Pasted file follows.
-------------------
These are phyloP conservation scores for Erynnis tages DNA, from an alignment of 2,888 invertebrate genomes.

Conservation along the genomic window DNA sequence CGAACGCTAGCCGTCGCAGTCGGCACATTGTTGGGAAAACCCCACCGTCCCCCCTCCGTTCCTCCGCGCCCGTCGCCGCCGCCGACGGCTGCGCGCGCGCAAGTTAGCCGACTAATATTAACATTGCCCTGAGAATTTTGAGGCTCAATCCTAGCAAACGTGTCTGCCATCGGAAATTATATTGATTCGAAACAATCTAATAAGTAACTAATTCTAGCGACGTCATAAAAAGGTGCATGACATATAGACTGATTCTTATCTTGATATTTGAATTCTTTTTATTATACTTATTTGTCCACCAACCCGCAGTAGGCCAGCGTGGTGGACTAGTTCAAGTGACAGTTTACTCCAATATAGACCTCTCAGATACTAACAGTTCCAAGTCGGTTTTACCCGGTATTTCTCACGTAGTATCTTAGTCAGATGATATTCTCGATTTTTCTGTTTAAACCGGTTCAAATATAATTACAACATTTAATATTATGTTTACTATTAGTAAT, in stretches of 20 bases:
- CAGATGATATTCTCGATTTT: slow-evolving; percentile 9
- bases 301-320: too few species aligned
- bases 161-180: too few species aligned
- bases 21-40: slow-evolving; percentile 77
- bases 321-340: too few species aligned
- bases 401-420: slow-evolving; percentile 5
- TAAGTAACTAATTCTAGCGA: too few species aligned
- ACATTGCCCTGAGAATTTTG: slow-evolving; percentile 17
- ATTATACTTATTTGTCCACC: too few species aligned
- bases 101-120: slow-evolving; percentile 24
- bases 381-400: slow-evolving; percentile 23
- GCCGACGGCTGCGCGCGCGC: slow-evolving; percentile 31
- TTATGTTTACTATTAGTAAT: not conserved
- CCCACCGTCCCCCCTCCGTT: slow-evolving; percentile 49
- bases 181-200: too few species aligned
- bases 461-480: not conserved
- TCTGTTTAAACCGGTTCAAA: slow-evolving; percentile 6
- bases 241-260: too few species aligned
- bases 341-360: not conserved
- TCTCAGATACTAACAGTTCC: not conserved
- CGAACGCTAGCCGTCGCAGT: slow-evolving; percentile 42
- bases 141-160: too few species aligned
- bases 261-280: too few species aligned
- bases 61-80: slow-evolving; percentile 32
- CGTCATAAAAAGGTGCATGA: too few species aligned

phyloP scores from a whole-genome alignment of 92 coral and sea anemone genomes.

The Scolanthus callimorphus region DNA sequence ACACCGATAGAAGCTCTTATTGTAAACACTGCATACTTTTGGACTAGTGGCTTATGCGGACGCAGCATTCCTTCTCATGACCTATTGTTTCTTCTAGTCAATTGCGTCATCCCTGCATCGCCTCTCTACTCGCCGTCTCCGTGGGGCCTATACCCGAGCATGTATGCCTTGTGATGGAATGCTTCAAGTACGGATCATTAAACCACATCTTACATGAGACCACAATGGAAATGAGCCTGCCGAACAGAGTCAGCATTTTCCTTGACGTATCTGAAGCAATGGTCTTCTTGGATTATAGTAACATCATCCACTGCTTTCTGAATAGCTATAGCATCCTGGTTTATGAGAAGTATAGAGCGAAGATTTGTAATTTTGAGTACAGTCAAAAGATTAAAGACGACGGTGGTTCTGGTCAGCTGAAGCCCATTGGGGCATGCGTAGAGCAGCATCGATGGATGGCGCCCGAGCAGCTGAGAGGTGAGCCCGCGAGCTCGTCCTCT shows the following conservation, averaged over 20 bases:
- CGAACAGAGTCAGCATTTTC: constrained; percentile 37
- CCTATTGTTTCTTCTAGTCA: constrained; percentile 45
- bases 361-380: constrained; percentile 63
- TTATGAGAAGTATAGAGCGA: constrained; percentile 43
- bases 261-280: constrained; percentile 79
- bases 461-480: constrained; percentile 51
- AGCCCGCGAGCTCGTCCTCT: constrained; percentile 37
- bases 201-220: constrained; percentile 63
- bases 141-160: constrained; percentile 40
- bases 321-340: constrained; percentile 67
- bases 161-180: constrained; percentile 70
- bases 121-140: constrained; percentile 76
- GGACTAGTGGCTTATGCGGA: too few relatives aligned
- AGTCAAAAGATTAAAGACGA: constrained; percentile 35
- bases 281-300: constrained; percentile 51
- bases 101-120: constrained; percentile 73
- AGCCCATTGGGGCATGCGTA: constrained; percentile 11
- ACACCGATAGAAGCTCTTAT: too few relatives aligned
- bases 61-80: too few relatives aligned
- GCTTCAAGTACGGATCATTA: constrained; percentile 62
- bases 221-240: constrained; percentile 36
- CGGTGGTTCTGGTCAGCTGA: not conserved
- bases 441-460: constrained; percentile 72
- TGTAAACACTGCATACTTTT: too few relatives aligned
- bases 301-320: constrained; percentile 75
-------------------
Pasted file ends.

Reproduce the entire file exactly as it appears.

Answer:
These are phyloP conservation scores for Erynnis tages DNA, from an alignment of 2,888 invertebrate genomes.

Conservation along the genomic window DNA sequence CGAACGCTAGCCGTCGCAGTCGGCACATTGTTGGGAAAACCCCACCGTCCCCCCTCCGTTCCTCCGCGCCCGTCGCCGCCGCCGACGGCTGCGCGCGCGCAAGTTAGCCGACTAATATTAACATTGCCCTGAGAATTTTGAGGCTCAATCCTAGCAAACGTGTCTGCCATCGGAAATTATATTGATTCGAAACAATCTAATAAGTAACTAATTCTAGCGACGTCATAAAAAGGTGCATGACATATAGACTGATTCTTATCTTGATATTTGAATTCTTTTTATTATACTTATTTGTCCACCAACCCGCAGTAGGCCAGCGTGGTGGACTAGTTCAAGTGACAGTTTACTCCAATATAGACCTCTCAGATACTAACAGTTCCAAGTCGGTTTTACCCGGTATTTCTCACGTAGTATCTTAGTCAGATGATATTCTCGATTTTTCTGTTTAAACCGGTTCAAATATAATTACAACATTTAATATTATGTTTACTATTAGTAAT, in stretches of 20 bases:
- CAGATGATATTCTCGATTTT: slow-evolving; percentile 9
- bases 301-320: too few species aligned
- bases 161-180: too few species aligned
- bases 21-40: slow-evolving; percentile 77
- bases 321-340: too few species aligned
- bases 401-420: slow-evolving; percentile 5
- TAAGTAACTAATTCTAGCGA: too few species aligned
- ACATTGCCCTGAGAATTTTG: slow-evolving; percentile 17
- ATTATACTTATTTGTCCACC: too few species aligned
- bases 101-120: slow-evolving; percentile 24
- bases 381-400: slow-evolving; percentile 23
- GCCGACGGCTGCGCGCGCGC: slow-evolving; percentile 31
- TTATGTTTACTATTAGTAAT: not conserved
- CCCACCGTCCCCCCTCCGTT: slow-evolving; percentile 49
- bases 181-200: too few species aligned
- bases 461-480: not conserved
- TCTGTTTAAACCGGTTCAAA: slow-evolving; percentile 6
- bases 241-260: too few species aligned
- bases 341-360: not conserved
- TCTCAGATACTAACAGTTCC: not conserved
- CGAACGCTAGCCGTCGCAGT: slow-evolving; percentile 42
- bases 141-160: too few species aligned
- bases 261-280: too few species aligned
- bases 61-80: slow-evolving; percentile 32
- CGTCATAAAAAGGTGCATGA: too few species aligned

phyloP scores from a whole-genome alignment of 92 coral and sea anemone genomes.

The Scolanthus callimorphus region DNA sequence ACACCGATAGAAGCTCTTATTGTAAACACTGCATACTTTTGGACTAGTGGCTTATGCGGACGCAGCATTCCTTCTCATGACCTATTGTTTCTTCTAGTCAATTGCGTCATCCCTGCATCGCCTCTCTACTCGCCGTCTCCGTGGGGCCTATACCCGAGCATGTATGCCTTGTGATGGAATGCTTCAAGTACGGATCATTAAACCACATCTTACATGAGACCACAATGGAAATGAGCCTGCCGAACAGAGTCAGCATTTTCCTTGACGTATCTGAAGCAATGGTCTTCTTGGATTATAGTAACATCATCCACTGCTTTCTGAATAGCTATAGCATCCTGGTTTATGAGAAGTATAGAGCGAAGATTTGTAATTTTGAGTACAGTCAAAAGATTAAAGACGACGGTGGTTCTGGTCAGCTGAAGCCCATTGGGGCATGCGTAGAGCAGCATCGATGGATGGCGCCCGAGCAGCTGAGAGGTGAGCCCGCGAGCTCGTCCTCT shows the following conservation, averaged over 20 bases:
- CGAACAGAGTCAGCATTTTC: constrained; percentile 37
- CCTATTGTTTCTTCTAGTCA: constrained; percentile 45
- bases 361-380: constrained; percentile 63
- TTATGAGAAGTATAGAGCGA: constrained; percentile 43
- bases 261-280: constrained; percentile 79
- bases 461-480: constrained; percentile 51
- AGCCCGCGAGCTCGTCCTCT: constrained; percentile 37
- bases 201-220: constrained; percentile 63
- bases 141-160: constrained; percentile 40
- bases 321-340: constrained; percentile 67
- bases 161-180: constrained; percentile 70
- bases 121-140: constrained; percentile 76
- GGACTAGTGGCTTATGCGGA: too few relatives aligned
- AGTCAAAAGATTAAAGACGA: constrained; percentile 35
- bases 281-300: constrained; percentile 51
- bases 101-120: constrained; percentile 73
- AGCCCATTGGGGCATGCGTA: constrained; percentile 11
- ACACCGATAGAAGCTCTTAT: too few relatives aligned
- bases 61-80: too few relatives aligned
- GCTTCAAGTACGGATCATTA: constrained; percentile 62
- bases 221-240: constrained; percentile 36
- CGGTGGTTCTGGTCAGCTGA: not conserved
- bases 441-460: constrained; percentile 72
- TGTAAACACTGCATACTTTT: too few relatives aligned
- bases 301-320: constrained; percentile 75